Which Lost New York?
This morning I received a strange “press release” in my inbox. It was from Nathan Silver, a frequent Metropolis contributor. Silver is the author of the seminal 1967 Lost New York, a book that was hugely influential in helping to spur the nascent historic preservation movement. Lost New York has been in print, continuously, since its publication four and a half decades ago. An updated and expanded version appeared in 2000. Apparently, there’s now a new book with exactly the same title, on exactly the same subject, and it has the original author crying foul.
Here’s Silver press release:
Author Finds New Publication of His Book Title Is Not By Him
Nathan Silver is an American architect and critic now working in London. His book LOST NEW YORK, about great New York buildings that have vanished, came out in 1967 and was nominated for the US National Book Award. It has been continuously in print since, with an expanded and updated edition appearing in 2000. Recently Silver was emailed by a New York friend who drew his attention to a new publication called Lost New York. Except it isn’t by him.
Silver searched for the book on Amazon. The new Lost New York, by Marcia Reiss, came up first, with Silver’s own book further down the list. Silver ordered a copy and found that it is published by Pavilion Books, a UK imprint of Anova Books Company Ltd. Silver, now a retired head of a London school of architecture, was The New Statesman’s architecture critic for many years and is author of four leading works on architecture and design. He was outraged by what he considered a substandard work on the same subject deliberately titled to be mistaken for his own, devaluing its 45-year reputation.
Silver also learned that Marcia Reiss is a great fan of not only his book. Another of her titles, New York Then and Now (2007), has the same title and subject as a previous New York Then and Now, by Annette Witheridge (1999). Silver alleges a form of identity theft: using the title Lost New York while a book with the same name, on the same subject, is still in print. He believes the re-use of title was immoral and damaging, and it was also knowing, in that it was intended to confuse book buyers by passing off Reiss’s Lost New York as the book by Silver. (A clue to this having been deliberate is the avoidance of reference to Silver’s Lost New York in Reiss’s bibliography of leading books on the subject, though Silver’s Lost New York was the most obvious book to have included.) Pavilion Books’ complicity seems even less excusable to him.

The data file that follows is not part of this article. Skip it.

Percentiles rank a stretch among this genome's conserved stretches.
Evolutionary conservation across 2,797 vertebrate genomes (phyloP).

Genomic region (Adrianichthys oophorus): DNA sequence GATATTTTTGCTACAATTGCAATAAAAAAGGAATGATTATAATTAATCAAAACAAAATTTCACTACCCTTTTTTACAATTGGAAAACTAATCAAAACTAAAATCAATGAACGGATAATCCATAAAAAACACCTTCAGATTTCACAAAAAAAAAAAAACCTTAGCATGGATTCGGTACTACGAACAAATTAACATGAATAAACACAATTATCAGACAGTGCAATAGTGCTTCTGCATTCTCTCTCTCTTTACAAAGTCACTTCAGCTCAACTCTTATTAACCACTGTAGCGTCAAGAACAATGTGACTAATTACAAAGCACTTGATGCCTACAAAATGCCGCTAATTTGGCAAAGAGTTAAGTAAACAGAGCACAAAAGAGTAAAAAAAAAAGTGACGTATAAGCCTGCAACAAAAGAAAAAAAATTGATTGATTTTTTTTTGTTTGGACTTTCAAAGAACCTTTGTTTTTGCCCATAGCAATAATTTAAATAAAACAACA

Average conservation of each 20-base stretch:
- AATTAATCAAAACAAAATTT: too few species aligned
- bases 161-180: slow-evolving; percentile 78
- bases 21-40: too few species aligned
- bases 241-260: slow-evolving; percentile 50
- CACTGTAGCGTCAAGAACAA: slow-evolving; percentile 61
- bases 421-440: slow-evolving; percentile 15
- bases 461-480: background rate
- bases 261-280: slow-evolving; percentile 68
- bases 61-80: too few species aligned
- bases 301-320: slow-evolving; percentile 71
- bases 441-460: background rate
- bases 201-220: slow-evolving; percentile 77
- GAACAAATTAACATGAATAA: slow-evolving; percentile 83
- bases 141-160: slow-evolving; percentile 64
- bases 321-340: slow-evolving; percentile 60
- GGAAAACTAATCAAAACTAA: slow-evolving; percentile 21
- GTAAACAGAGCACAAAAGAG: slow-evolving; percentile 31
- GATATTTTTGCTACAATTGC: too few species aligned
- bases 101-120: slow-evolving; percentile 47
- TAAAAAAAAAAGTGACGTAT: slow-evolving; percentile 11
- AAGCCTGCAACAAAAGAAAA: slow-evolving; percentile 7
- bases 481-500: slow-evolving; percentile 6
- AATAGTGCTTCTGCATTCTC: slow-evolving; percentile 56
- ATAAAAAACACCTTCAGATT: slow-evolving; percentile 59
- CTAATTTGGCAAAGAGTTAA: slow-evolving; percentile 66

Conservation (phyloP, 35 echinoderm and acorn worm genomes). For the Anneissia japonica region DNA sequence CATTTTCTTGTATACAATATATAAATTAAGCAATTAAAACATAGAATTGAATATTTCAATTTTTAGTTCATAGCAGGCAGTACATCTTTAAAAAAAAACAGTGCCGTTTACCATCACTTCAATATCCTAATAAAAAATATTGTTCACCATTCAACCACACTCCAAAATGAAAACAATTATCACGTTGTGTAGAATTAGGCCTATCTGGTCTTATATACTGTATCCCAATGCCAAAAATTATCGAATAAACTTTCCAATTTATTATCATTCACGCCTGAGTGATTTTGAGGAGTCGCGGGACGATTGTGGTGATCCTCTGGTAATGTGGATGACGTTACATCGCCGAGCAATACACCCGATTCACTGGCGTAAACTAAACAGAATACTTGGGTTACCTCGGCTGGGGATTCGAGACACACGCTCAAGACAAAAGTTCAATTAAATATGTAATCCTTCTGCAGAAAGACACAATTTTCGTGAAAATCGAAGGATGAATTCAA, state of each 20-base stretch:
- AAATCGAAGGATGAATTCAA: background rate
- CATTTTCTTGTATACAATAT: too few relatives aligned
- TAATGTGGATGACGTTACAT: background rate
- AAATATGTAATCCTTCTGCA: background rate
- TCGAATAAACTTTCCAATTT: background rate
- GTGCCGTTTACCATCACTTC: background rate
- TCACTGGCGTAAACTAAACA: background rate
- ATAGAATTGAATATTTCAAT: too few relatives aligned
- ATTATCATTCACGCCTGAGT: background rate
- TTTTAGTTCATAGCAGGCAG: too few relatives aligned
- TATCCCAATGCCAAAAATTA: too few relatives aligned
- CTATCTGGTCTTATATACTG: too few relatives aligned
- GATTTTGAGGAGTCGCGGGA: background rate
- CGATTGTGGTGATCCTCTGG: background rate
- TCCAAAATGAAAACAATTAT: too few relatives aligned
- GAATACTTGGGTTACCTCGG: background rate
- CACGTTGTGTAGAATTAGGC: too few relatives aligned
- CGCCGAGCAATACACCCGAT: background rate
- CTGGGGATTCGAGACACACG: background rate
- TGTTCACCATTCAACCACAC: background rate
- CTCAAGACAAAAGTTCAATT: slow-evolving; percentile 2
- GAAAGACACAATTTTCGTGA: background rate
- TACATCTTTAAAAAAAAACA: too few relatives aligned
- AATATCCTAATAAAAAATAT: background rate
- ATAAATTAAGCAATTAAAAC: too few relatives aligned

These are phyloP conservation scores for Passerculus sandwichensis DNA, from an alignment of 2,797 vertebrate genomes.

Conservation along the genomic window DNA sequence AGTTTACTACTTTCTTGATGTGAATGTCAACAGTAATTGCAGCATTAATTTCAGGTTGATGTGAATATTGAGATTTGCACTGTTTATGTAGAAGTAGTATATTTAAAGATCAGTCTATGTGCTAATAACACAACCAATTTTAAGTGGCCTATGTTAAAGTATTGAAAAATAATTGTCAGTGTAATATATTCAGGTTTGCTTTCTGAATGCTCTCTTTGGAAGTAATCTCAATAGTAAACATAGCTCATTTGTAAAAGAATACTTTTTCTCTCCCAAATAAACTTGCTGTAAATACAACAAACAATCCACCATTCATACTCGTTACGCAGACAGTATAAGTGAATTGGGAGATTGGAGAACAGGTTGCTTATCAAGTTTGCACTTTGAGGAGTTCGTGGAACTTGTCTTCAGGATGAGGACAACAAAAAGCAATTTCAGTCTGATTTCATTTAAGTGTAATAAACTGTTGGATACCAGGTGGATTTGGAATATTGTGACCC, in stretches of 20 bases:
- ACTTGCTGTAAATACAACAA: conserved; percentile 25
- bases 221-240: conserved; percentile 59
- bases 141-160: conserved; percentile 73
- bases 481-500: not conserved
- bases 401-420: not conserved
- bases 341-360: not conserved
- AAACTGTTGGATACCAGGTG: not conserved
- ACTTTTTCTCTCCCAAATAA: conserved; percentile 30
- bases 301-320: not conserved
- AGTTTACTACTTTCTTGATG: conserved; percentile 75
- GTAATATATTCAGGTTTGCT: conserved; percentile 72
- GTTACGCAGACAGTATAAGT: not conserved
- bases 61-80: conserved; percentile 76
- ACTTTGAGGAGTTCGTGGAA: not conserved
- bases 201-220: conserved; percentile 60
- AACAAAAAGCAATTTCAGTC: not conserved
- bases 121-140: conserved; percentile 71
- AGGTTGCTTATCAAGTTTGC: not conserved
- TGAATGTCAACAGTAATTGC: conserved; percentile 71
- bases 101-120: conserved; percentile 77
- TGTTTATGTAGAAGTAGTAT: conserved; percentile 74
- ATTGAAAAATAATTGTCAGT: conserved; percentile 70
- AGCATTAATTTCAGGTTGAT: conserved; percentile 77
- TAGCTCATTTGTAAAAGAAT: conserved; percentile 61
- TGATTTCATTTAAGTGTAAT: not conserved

Silver’s Lost New York was published in the UK from the start, at first with a Macmillan imprint.
Pavilion flatly ignored its long history of publication in both countries. Susan Canavan, the editor for Silver’s Lost New York at Houghton Mifflin Harcourt, has had a subject-by-subject and photo-by-photo comparison of the two books completed, and HMH’s considered response in defense of the particularity of Silver’s work is now expected.
Silver notes that his publishers earned a considerable sum from Lost New York during the 45 years it has been in print. When they asked Silver to do a Lost series on other cities as well, he agreed that they should go ahead with different authors. Houghton Mifflin enlarged the franchise by publishing Lost Boston, Lost Chicago and Lost London, written by others.
The wider context shows that at a time when the future of traditional publishing is being challenged by online self-publication, a publisher’s defense of the author’s work is of value. Mainly it drives home the point that in addition to issues of copyright and plagiarism, the intention to mislead cheats readers and damages writers. If we accept that bogus Great Gatsbys or Female Eunuchs would be intolerable, we should scorn cheesy authors and their publishers who help themselves to other well-known book titles.
18 March 2012
For further information: Nathan Silver, email@example.com, or (004420) 7834 9300.
(An 8-page comparison of the contents of the two books, with conclusions, is available upon request.)